May 31, 2011 by
Backflow valves are 85 per cent effective in eliminating sewer backup, according to Galen Heinrichs, stormwater utility manager with the City of Saskatoon.
Moreover, in that 15 per cent of instances in which a home experienced some sewer backup despite having a backflow valve, the backflow valve was nevertheless 96% effective in reducing damage from the event, said Heinrichs.
Heinrichs spoke at the Institute for Catastrophic Loss Reduction’s Basement Flooding Symposium held May 26 in Toronto.
Beginning in 2003, the City of Saskatoon implemented a bylaw requiring all new homes to have a backwater valve. Around the same time, the city implemented a flood protection program to help mitigate basement flooding and sewer-backup issues in high-risk homes.
Homes deemed to be at risk were given an opportunity to upgrade their plumbing with a sump pit and a backwater valve; the city reimbursed the homeowner 100 per cent of the cost. The program was offered three times. In 2005 and 2007, the city paid a maximum reimbursement cost of $2,500. In 2010, the limit was increased to $3,000.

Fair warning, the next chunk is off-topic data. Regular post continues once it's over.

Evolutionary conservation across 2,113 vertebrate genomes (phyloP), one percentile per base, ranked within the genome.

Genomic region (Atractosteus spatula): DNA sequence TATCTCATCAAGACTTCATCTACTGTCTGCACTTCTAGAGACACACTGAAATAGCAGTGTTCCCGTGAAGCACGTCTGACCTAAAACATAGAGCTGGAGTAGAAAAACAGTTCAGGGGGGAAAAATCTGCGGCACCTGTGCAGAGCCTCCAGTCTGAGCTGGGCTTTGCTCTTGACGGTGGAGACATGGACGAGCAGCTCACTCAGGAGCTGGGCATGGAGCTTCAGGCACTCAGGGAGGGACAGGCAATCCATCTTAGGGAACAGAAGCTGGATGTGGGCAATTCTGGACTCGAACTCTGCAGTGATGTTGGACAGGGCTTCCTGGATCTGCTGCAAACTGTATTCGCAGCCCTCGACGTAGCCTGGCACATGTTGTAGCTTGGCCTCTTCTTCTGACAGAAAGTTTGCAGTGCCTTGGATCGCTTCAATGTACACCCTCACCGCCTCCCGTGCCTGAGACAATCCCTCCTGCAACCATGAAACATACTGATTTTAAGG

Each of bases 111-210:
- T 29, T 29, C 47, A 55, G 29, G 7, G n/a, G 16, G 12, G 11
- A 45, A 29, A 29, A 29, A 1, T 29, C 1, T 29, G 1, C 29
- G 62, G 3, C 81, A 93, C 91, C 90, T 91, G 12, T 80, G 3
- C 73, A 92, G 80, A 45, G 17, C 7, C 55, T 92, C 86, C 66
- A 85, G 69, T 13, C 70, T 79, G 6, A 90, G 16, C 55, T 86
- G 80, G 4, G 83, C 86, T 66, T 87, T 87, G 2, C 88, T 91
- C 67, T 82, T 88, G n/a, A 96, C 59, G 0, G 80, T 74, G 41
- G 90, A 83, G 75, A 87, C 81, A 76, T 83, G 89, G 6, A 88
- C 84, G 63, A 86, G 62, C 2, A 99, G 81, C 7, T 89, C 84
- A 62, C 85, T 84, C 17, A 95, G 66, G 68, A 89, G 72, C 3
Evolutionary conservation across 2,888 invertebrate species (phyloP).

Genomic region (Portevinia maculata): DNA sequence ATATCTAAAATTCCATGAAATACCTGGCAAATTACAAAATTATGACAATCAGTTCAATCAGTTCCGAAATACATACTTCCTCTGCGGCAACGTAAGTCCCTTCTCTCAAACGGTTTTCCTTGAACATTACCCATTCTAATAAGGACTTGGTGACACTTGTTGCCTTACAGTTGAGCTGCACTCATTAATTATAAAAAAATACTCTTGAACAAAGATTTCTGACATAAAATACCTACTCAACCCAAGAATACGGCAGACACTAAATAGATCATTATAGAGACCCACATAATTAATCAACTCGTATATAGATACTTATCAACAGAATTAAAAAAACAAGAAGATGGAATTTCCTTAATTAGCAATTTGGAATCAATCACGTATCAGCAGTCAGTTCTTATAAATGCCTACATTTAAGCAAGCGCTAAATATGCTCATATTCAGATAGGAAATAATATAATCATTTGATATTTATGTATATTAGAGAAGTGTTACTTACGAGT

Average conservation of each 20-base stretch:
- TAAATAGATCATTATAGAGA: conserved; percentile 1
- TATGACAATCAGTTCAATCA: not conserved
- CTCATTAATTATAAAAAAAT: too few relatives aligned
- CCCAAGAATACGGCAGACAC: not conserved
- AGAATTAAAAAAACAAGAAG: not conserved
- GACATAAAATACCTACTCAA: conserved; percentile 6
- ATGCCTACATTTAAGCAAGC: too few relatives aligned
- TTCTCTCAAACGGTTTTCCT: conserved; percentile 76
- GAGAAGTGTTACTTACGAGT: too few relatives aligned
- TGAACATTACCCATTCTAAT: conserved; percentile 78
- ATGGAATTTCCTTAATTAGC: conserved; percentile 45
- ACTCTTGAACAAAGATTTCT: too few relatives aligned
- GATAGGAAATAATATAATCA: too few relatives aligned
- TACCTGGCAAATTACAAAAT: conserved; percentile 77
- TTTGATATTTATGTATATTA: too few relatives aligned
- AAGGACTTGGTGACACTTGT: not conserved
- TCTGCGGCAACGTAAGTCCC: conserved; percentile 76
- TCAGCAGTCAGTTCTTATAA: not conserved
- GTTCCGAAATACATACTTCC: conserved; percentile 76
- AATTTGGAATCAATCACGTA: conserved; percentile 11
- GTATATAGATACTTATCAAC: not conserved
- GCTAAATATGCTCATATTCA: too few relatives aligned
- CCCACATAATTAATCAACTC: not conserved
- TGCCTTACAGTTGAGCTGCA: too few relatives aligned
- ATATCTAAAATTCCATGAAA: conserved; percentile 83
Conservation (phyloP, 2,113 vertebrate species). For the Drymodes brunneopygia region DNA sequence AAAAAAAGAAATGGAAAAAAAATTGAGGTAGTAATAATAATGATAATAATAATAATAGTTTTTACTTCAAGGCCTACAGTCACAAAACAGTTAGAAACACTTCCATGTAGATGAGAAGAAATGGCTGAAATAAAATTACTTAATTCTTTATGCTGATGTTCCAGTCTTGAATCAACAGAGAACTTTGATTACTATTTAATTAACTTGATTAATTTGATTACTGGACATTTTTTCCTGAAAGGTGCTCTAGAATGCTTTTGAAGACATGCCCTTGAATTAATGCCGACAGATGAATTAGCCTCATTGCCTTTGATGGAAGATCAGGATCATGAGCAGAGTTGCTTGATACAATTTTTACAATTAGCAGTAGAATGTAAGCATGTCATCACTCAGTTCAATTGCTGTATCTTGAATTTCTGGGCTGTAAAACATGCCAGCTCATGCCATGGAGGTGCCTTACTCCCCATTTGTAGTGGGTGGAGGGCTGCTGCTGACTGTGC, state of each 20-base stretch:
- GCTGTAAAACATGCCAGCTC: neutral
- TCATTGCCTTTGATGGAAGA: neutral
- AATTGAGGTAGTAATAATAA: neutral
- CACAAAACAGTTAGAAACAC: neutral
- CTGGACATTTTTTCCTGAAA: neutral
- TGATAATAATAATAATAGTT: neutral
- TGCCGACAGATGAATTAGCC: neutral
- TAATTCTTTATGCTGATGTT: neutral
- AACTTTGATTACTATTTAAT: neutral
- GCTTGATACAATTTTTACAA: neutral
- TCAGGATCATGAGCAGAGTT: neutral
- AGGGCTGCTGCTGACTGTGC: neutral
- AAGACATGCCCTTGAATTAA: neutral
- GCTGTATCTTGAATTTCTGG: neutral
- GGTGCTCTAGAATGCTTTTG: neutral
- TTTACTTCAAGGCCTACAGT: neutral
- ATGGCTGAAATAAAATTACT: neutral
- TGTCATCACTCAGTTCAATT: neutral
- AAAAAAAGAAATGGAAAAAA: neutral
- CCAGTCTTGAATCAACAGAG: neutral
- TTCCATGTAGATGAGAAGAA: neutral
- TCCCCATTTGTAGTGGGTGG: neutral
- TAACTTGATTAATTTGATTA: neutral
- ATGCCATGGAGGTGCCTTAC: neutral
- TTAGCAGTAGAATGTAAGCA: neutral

Roughly 50 per cent of the at-risk homes participated in the program, which accounted for about 700 homes, Heinrichs said.
When Heinrichs’ department conducted a survey to determine why the other 50 per cent had not participated, there was no overarching reason. Individual responses included that the backup was a random event, the problem rested with the city and not with the homeowner, and that the homeowner did not want to deal with the mess that would result from installation.
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